The funders had no role in study design, data collection and interpretation, or the decision to submit the work for publication.

Ethics

Animal experimentation: All mice were housed in specific pathogen-free barrier facilities at the Gladstone Institutes or the Buck institute. All animal care and animal experiments were carried out in compliance with NIH guidelines and IACUC-approved UCSF (AN110172) or Buck Institute (A10154) animal use protocols.

Reviewing Editor

  1. Wayne M Yokoyama, Howard Hughes Medical Institute, Washington University School of Medicine, United States

Publication history

  1. Received: September 19, 2017
  2. Accepted: April 5, 2018
  3. Accepted Manuscript published: April 17, 2018 (version 1)
  4. Version of Record published: May 9, 2018 (version 2)

Copyright

© 2018, Kasler et al.

This article is distributed under the terms of the Creative Commons Attribution License permitting unrestricted use and redistribution provided that the original author and source are credited.

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Further reading

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    Functional tuning of T cells based on their degree of self-reactivity is established during positive selection in the thymus, although how positive selection differs for thymocytes with relatively low versus high self-reactivity is unclear. In addition, preselection thymocytes are highly sensitive to low-affinity ligands, but the mechanism underlying their enhanced T cell receptor (TCR) sensitivity is not fully understood. Here we show that murine thymocytes with low self-reactivity experience briefer TCR signals and complete positive selection more slowly than those with high self-reactivity. Additionally, we provide evidence that cells with low self-reactivity retain a preselection gene expression signature as they mature, including genes previously implicated in modulating TCR sensitivity and a novel group of ion channel genes. Our results imply that thymocytes with low self-reactivity downregulate TCR sensitivity more slowly during positive selection, and associate membrane ion channel expression with thymocyte self-reactivity and progress through positive selection.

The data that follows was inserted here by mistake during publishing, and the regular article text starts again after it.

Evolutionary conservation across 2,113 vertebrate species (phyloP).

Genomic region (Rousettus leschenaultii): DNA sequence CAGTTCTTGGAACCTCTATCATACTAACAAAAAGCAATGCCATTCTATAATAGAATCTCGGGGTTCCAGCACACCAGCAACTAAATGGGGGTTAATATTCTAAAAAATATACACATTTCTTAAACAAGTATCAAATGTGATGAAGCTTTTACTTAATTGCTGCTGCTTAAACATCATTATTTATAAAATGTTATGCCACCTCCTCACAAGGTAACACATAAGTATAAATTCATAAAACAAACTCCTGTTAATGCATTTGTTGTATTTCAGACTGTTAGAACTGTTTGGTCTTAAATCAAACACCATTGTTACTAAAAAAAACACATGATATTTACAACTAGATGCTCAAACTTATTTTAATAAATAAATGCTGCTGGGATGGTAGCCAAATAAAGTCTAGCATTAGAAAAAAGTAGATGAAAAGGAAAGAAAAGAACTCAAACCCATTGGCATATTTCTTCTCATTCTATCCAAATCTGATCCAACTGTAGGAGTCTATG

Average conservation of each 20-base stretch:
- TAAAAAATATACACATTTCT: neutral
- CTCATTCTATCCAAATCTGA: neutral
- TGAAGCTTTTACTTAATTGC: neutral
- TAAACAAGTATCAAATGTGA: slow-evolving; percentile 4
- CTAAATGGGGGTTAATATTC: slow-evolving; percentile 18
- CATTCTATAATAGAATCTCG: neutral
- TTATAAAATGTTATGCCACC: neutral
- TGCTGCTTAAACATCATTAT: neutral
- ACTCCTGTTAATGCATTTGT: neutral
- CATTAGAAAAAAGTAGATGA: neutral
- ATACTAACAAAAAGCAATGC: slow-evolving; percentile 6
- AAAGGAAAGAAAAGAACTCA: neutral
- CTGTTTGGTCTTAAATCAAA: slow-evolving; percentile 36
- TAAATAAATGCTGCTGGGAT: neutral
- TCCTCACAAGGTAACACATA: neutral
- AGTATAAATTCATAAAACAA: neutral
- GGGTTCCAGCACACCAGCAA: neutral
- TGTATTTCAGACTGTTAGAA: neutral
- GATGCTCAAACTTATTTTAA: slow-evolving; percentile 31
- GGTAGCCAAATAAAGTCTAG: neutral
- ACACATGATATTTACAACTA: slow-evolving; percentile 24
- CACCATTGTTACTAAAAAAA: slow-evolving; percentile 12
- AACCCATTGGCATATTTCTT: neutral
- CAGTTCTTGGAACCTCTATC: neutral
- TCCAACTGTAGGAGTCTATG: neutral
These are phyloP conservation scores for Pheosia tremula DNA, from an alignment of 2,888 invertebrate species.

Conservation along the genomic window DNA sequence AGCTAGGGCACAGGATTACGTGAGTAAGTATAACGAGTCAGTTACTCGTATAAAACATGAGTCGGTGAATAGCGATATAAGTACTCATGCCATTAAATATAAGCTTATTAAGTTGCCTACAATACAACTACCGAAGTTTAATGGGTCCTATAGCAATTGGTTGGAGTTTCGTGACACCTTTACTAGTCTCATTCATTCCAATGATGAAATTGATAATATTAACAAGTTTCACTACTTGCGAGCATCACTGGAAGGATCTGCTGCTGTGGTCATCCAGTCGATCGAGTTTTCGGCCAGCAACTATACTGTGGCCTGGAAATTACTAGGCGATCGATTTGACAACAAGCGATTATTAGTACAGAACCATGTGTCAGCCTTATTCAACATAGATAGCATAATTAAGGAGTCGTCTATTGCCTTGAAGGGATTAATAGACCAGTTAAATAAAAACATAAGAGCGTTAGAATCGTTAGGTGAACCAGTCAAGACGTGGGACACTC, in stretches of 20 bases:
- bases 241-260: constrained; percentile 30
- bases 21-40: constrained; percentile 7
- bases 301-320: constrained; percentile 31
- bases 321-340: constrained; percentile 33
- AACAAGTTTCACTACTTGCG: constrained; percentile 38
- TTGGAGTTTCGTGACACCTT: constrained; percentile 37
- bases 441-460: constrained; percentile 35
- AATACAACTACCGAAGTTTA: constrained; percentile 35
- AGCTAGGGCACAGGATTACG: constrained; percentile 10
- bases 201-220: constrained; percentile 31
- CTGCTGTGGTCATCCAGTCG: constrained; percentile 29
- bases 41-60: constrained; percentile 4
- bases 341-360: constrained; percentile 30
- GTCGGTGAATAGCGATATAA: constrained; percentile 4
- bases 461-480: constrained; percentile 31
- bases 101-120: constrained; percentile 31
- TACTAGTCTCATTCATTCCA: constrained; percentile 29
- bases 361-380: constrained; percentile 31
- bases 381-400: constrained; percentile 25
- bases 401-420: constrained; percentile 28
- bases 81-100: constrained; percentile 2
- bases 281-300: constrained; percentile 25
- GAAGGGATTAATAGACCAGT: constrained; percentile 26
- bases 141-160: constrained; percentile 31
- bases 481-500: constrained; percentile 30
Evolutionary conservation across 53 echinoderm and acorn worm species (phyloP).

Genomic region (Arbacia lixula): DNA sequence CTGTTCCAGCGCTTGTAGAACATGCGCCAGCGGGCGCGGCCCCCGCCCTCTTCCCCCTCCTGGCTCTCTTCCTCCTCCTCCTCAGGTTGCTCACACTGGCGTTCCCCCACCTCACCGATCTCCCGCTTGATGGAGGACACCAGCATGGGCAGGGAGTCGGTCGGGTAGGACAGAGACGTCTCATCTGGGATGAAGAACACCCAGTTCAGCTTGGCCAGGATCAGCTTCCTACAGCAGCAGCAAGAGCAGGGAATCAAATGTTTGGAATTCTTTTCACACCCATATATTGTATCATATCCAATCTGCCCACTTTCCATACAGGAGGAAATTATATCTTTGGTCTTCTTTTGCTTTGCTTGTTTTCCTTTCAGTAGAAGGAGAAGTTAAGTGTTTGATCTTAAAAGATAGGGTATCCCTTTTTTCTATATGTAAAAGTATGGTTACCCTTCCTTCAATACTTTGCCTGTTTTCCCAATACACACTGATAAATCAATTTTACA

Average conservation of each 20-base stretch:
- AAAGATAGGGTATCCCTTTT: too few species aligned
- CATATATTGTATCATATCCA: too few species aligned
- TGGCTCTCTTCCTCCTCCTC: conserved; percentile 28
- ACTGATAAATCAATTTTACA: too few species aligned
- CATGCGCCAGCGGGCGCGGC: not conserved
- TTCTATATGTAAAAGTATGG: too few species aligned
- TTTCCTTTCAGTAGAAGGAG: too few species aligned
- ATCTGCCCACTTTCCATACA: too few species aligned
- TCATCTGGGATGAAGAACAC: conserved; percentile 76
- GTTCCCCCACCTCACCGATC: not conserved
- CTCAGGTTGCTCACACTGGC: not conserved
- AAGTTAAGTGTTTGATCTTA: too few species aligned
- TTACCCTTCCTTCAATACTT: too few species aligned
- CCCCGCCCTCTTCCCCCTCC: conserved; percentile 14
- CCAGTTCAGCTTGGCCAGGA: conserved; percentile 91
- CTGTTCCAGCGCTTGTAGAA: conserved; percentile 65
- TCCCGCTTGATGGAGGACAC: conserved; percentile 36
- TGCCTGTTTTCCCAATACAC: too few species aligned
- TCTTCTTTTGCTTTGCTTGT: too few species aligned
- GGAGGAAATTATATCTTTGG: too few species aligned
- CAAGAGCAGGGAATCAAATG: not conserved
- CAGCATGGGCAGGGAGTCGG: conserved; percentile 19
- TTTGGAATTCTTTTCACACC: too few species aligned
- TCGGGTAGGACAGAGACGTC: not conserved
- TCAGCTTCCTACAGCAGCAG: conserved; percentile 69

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    The model organism Caenorhabditis elegans mounts transcriptional defense responses against intestinal bacterial infections that elicit overlapping starvation and infection responses, the regulation of which is not well understood. Direct comparison of C. elegans that were starved or infected with Staphylococcus aureus revealed a large infection-specific transcriptional signature, which was almost completely abrogated by deletion of transcription factor hlh-30/TFEB, except for six genes including a flavin-containing monooxygenase (FMO) gene, fmo-2/FMO5. Deletion of fmo-2/FMO5 severely compromised infection survival, thus identifying the first FMO with innate immunity functions in animals. Moreover, fmo-2/FMO5 induction required the nuclear hormone receptor, NHR-49/PPAR-α, which controlled host defense cell non-autonomously. These findings reveal an infection-specific host response to S. aureus, identify HLH-30/TFEB as its main regulator, reveal FMOs as important innate immunity effectors in animals, and identify the mechanism of FMO regulation through NHR-49/PPAR-α during S. aureus infection, with implications for host defense and inflammation in higher organisms.